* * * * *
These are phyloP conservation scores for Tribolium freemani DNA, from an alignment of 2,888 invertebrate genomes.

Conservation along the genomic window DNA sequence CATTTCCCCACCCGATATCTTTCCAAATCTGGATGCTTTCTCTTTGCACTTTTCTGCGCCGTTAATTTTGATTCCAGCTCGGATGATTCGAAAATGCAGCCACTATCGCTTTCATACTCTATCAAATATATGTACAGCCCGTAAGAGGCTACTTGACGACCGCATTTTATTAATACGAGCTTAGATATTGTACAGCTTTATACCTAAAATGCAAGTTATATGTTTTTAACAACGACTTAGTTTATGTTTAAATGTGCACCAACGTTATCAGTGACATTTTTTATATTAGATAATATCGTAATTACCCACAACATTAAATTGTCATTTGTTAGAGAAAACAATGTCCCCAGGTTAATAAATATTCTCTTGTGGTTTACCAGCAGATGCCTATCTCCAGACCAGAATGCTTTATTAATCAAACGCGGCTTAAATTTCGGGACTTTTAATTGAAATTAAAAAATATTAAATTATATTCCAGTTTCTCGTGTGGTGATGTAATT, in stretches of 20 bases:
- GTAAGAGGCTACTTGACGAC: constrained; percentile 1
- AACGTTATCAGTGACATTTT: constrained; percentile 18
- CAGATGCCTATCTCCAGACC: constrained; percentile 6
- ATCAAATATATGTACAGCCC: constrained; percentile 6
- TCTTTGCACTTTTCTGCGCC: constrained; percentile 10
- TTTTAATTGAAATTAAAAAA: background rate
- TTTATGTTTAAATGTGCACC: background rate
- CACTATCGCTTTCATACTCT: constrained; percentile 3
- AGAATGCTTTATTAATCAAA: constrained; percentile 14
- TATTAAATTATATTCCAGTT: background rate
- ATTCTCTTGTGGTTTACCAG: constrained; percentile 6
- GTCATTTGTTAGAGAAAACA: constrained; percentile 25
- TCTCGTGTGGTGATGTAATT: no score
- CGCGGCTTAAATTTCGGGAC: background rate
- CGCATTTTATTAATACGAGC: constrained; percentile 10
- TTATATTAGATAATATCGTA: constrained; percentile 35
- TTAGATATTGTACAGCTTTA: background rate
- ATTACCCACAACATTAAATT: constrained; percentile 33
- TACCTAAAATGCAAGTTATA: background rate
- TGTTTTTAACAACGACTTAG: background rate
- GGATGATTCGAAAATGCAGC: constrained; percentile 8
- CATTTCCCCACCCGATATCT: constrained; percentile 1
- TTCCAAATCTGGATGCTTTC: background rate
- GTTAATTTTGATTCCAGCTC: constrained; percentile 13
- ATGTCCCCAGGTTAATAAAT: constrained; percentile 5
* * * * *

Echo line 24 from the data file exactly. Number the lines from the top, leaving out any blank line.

- CATTTCCCCACCCGATATCT: constrained; percentile 1